I have put up with a hft low profile creeper for about 2 years now. Was a step up from coroplast but not by much. The whole plastic body always flexed changing the alignment of the abysmal castors. The casters would get snagged on the smallest pebble or cat littler crumbs (cheap oil absorbant) that got missed by the broom. Combined the two problems and the confined space under the car make for a miserable experience. The plastic and head cushion arent any more forgiving than coroplast in concrete. So when the $20 creeper cracked its castor mount my day was made.
I am generally struggling to pay the bills, so i have come to do as my grandparent's parents have done in the great depression era. Save everything i can use later on, "waste not want not". While the new creeper i made is not made with new materials or pretty in the least to look at, it cost nothing but time to make. All its parts are pulled from old would be junk. It is also stronger, more comfortable, and rolls across the floor like an astronaut in a space odyssey!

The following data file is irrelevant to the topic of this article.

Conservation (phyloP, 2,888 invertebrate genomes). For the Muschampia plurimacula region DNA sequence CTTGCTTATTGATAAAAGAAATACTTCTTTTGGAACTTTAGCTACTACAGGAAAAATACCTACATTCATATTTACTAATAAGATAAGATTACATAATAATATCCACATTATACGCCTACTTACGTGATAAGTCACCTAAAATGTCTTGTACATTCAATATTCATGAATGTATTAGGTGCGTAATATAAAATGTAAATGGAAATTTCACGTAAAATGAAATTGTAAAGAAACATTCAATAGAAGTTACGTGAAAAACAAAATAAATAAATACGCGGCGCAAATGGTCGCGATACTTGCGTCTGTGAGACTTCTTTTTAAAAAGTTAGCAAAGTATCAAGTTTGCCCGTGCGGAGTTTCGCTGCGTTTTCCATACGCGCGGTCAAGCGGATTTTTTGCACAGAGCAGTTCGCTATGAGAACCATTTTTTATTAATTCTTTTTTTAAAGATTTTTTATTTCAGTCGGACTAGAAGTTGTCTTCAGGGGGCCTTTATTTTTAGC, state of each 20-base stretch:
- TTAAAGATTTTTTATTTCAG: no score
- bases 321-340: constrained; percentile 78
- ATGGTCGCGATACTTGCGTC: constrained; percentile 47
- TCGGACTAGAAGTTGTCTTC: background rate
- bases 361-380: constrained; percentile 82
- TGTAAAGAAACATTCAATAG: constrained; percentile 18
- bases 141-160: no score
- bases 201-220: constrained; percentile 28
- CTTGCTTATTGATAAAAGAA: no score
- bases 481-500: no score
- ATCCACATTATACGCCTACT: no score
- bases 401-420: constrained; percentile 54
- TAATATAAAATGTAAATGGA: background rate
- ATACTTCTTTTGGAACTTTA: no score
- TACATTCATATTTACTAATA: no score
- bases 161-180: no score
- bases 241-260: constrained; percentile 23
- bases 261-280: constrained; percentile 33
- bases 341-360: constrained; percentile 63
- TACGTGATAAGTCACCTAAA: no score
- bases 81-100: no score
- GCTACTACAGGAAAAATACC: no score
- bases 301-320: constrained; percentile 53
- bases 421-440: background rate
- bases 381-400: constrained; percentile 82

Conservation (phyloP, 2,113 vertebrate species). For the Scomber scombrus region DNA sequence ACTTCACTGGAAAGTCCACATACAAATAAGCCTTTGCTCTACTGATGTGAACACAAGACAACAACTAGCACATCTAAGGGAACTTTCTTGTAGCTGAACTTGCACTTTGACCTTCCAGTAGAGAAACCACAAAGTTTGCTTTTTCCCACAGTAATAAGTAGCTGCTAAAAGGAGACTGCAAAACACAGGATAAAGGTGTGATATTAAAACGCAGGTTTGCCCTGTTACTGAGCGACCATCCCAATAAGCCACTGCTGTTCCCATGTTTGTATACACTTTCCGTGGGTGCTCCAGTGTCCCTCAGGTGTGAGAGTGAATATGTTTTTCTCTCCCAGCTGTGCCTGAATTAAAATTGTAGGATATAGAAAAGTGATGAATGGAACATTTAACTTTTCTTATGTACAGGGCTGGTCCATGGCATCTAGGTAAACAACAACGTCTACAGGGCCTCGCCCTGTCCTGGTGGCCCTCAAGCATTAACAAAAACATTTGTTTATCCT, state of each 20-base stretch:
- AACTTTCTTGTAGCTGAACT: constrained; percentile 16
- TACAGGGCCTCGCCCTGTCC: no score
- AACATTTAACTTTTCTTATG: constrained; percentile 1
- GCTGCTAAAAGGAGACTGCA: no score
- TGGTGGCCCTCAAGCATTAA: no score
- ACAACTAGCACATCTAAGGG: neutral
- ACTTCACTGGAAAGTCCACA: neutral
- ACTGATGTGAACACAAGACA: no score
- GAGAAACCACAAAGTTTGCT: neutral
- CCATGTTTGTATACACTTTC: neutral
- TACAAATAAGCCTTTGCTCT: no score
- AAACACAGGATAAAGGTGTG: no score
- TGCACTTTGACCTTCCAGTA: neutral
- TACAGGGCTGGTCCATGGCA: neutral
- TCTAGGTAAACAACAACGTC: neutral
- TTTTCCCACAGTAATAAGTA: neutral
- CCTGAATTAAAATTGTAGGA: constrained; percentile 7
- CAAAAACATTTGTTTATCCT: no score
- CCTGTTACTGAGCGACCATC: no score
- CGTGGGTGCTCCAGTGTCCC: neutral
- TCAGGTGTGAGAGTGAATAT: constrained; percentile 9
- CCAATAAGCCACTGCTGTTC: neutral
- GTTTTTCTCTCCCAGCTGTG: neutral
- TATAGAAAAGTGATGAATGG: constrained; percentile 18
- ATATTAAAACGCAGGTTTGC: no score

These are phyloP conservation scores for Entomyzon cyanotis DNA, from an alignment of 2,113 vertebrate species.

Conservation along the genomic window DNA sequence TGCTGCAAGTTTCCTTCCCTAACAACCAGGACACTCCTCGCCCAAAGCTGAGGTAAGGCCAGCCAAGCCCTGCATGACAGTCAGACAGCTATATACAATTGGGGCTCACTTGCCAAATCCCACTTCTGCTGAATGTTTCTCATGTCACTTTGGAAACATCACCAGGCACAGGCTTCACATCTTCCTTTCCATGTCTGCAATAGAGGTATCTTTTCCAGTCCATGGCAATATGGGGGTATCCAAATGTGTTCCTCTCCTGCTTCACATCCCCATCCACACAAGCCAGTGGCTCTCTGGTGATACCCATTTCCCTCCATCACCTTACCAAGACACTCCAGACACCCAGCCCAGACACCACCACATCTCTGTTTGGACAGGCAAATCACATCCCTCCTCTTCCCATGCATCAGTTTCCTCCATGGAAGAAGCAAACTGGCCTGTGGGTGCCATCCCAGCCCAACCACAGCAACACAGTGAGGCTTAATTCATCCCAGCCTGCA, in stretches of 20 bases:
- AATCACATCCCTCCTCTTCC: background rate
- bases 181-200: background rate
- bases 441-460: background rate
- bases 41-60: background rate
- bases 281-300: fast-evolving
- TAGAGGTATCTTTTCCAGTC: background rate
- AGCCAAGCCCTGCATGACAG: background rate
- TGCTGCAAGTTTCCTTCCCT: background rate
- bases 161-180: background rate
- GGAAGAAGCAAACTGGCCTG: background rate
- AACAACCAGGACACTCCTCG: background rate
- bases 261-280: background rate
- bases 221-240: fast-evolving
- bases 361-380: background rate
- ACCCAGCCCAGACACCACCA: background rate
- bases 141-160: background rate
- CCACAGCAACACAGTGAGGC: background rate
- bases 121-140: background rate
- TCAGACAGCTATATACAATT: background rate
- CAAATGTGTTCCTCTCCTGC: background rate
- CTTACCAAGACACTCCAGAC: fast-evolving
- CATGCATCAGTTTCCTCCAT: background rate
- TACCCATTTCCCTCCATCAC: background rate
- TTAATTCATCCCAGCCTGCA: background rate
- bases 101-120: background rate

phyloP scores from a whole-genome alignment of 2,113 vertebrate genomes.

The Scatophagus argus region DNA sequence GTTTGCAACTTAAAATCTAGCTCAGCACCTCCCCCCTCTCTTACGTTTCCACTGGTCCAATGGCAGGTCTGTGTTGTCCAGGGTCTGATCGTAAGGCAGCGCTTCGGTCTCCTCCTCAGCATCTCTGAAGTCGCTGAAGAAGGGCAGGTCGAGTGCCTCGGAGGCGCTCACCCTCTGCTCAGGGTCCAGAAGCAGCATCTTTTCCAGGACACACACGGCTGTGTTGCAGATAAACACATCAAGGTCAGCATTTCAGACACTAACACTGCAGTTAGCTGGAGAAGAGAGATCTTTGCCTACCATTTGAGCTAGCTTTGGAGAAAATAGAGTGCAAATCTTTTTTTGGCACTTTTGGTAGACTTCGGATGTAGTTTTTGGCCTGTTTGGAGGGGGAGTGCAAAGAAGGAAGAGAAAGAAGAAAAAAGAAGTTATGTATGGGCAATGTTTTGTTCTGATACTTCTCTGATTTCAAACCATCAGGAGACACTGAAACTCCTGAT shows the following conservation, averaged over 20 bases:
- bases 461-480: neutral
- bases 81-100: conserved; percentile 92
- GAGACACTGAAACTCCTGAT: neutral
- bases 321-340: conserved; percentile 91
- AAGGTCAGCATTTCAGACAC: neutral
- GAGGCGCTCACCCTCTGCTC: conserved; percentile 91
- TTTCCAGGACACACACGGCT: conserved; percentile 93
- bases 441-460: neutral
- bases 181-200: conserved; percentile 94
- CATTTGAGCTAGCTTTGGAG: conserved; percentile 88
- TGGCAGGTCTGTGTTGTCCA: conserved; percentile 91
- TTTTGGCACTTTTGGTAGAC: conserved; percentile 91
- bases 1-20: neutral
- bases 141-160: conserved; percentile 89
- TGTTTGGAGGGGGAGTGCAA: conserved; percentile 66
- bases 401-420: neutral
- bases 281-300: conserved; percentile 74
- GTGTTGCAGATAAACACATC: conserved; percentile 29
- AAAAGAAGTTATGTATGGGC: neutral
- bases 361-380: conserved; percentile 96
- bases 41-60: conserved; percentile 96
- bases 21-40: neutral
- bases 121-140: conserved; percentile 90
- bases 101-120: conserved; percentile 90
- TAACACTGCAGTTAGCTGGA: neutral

The frame is made from parts of a curbside treadmill frame, a log rack from a 1940s school house wood furnace, and some random scraps of emt tubing. I could have welded the frame together but i have buckets of old screws / bolts salvaged from the gambit of house hold appliances. The castors are a combo of rollerblade wheels and the defacto hft creeper castors. I drilled out the rivets holding the old non bearing hft wheels and replaced them with the dual bearing rollerblade wheels. This lowered the overall center of gravity of the creeper , (as the rb wheels were shorter) and makes the creeper roll like a mechanic s dream. The creeper will actually roll to low spots on a basically flat garage floor. i can rotate 360* holding a suspended brake rotor with one hand
The cushion is still a work in progress as i need to find some fake leather couch and harvest its vinyl (for now it is covered with some old hotel pillow cases for now). The foam is from a saabs back seat trimmed to fit.